Justice Department Changes Obama Policy On Job Protections For Homosexuals

U.S. Sen. Jeff Sessions, R-Ala., President-elect Donald Trump's pick for attorney general, cheers on the crowd during a Trump rally in Mobile, Alabama, in December. (Photo: Brynn Anderson/AP)

Under the Obama administration the Justice Department and the Equal Employment Opportunity Commission had declared that sexual orientation and “gender orientation” were protected classes under Title VII of the Civil Rights Act. This led to the federal government suing North Carolina over its law requiring people to use a sex appropriate bathroom. Now the Department of Justice has weighed in on a case and is pushing just the opposite opinion.


The department’s amicus brief was filed on Wednesday in the Second Circuit appeals court in the case of Donald Zarda, a sky diving instructor. In 2010, Mr. Zarda was fired by his employer, a Long Island-based company called Altitude Express. Before taking a female client on a tandem dive, Mr. Zarda told the woman he was gay to assuage any awkwardness that might arise from the fact that he would be tightly strapped to her during the jump. The woman’s husband complained to the company, which subsequently fired Mr. Zarda. Mr. Zarda then sued Altitude Express, claiming it had violated Title VII of the 1964 Civil Rights Act, which bars discrimination in the workplace based on “race, color, religion, sex or national origin.”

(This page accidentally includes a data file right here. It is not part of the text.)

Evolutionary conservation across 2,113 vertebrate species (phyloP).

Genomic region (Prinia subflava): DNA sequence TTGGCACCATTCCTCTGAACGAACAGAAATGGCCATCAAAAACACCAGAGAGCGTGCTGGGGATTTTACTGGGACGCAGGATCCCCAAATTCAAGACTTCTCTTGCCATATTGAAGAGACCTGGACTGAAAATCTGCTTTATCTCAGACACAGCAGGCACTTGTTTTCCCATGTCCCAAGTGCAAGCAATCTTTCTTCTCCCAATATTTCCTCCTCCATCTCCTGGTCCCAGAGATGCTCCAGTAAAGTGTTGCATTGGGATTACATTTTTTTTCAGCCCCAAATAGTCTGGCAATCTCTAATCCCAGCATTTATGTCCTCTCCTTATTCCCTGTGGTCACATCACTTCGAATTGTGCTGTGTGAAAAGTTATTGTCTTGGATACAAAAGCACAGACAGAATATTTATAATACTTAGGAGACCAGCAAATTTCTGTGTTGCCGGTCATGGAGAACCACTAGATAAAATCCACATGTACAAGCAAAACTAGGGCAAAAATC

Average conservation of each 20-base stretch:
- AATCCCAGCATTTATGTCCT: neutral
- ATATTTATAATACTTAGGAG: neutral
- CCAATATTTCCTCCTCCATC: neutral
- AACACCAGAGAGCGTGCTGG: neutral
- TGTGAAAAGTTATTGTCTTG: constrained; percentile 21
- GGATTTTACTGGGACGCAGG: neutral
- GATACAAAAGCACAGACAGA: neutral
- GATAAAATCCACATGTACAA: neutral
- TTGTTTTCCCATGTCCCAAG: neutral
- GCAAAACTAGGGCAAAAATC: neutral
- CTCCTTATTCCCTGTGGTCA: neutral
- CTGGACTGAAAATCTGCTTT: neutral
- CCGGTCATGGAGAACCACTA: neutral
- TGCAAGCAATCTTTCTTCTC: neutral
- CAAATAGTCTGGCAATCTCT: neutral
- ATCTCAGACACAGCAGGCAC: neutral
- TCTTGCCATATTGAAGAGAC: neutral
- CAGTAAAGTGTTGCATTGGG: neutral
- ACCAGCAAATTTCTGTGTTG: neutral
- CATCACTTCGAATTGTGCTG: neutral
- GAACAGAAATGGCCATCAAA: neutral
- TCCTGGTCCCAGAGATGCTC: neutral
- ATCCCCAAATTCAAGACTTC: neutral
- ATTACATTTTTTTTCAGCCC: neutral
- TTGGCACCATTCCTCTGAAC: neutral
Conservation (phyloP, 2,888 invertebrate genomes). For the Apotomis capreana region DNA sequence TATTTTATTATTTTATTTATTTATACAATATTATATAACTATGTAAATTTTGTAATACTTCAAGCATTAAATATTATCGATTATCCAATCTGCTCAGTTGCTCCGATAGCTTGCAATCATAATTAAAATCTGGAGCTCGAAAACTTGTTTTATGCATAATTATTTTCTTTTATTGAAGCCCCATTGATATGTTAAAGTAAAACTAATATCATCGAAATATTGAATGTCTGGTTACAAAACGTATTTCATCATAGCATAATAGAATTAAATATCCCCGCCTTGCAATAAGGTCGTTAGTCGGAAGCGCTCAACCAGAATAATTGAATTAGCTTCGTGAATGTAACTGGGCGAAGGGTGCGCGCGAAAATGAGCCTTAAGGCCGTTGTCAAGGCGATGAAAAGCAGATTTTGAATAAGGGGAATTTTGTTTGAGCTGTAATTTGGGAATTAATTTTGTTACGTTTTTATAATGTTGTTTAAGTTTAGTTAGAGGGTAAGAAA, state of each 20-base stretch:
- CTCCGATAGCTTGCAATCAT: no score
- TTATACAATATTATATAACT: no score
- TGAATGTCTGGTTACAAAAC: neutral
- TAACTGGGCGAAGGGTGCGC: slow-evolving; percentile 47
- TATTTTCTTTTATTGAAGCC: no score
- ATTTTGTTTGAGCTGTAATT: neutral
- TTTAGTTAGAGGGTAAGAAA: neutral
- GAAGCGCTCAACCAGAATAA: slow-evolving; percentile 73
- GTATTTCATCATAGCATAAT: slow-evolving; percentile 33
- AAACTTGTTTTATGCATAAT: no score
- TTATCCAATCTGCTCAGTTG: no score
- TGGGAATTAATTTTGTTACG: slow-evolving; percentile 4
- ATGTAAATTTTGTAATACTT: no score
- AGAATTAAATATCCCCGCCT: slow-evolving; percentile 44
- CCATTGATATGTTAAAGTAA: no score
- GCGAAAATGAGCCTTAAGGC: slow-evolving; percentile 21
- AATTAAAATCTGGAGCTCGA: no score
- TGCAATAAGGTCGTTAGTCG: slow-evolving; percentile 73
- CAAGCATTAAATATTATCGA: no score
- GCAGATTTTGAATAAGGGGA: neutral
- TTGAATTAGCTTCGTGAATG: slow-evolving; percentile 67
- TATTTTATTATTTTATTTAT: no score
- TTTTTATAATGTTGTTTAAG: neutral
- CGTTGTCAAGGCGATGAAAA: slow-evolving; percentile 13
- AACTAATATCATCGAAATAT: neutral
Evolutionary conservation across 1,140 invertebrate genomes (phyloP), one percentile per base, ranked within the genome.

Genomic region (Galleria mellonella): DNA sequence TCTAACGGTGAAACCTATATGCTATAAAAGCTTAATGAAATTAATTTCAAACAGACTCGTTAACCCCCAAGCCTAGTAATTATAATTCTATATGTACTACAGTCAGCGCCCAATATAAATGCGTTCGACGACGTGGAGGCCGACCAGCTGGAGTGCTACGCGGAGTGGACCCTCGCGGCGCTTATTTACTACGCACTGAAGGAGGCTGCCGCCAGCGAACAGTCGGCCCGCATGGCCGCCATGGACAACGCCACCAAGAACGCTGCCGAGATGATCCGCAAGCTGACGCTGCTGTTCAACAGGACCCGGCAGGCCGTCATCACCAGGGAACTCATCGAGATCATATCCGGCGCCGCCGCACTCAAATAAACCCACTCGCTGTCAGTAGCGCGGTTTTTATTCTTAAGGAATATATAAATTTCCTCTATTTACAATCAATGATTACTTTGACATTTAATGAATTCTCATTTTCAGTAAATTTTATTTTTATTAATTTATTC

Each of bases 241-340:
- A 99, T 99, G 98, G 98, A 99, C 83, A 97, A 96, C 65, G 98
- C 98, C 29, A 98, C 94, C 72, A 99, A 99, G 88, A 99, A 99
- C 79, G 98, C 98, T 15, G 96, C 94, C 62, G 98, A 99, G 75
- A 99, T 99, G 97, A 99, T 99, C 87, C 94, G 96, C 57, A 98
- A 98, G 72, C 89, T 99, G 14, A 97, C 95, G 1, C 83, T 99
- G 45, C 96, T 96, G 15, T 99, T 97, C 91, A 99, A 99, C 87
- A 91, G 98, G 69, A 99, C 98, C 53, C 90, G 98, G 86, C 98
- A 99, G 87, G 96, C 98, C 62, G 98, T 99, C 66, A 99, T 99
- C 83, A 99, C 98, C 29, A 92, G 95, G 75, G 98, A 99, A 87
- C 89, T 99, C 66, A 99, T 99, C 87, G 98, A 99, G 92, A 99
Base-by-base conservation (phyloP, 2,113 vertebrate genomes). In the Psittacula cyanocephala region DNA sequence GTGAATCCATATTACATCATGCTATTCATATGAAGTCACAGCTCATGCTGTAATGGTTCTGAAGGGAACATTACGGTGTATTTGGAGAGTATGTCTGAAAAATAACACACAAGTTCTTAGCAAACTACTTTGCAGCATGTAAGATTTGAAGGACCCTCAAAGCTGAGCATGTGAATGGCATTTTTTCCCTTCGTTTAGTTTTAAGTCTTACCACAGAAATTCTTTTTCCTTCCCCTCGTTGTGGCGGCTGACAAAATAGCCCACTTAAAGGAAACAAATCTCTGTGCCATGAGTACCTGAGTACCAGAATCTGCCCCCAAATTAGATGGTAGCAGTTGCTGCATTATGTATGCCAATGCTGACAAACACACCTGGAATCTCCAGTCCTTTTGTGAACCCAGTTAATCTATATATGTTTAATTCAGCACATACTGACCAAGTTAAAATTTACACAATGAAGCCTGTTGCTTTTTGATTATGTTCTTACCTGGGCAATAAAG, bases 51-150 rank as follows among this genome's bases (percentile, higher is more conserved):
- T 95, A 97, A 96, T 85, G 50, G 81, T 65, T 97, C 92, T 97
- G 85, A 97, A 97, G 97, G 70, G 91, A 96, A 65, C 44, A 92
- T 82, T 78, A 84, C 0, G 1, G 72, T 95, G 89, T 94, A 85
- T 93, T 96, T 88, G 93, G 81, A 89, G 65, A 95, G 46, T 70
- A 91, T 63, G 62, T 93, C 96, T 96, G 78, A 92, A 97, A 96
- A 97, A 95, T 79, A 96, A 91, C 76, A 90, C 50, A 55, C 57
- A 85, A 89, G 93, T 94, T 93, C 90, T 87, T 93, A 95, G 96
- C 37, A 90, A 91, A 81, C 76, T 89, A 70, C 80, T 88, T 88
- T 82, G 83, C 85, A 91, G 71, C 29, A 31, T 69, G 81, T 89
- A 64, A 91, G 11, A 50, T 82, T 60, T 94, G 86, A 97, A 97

Under Attorney General Jeff Sessions, the Justice Department has now stepped into the fray, as BuzzFeed reported on Wednesday night. In its court brief, the department noted that every Congress since 1974 has declined to add a sexual-orientation provision to Title VII, despite what it called “notable changes in societal and cultural attitudes.” The brief also claimed that the federal government, as the largest employer in the country, has a “substantial and unique interest” in the proper interpretation of Title VII.

“The sole question here is whether, as a matter of law, Title VII reaches sexual orientation discrimination,” the brief said. “It does not, as has been settled for decades. Any efforts to amend Title VII’s scope should be directed to Congress rather than the courts.”


What makes this intervention by Justice so interesting, other than the obvious, is that they obviously sought out a case to intervene in:

The department’s move to insert itself into the New York case was an uncommon example of top officials in Washington opining directly in the courts on what is an important but essentially private dispute between a worker and his boss over gay rights issues. Civil rights advocates immediately criticized the filing not only for the arguments it advanced, but also for having been made on the same day that President Trump announced on Twitter that transgender people would be banned from serving in the military.

This is a correct and welcome decision. As the Justice brief notes, Congress has revisited Title VII several times over the years and has considered adding protections for homosexuality. Each time it has declined to do so. It is not proper for the Justice Department or the courts to unilaterally expand a law to cover situations that Congress has refused to cover.



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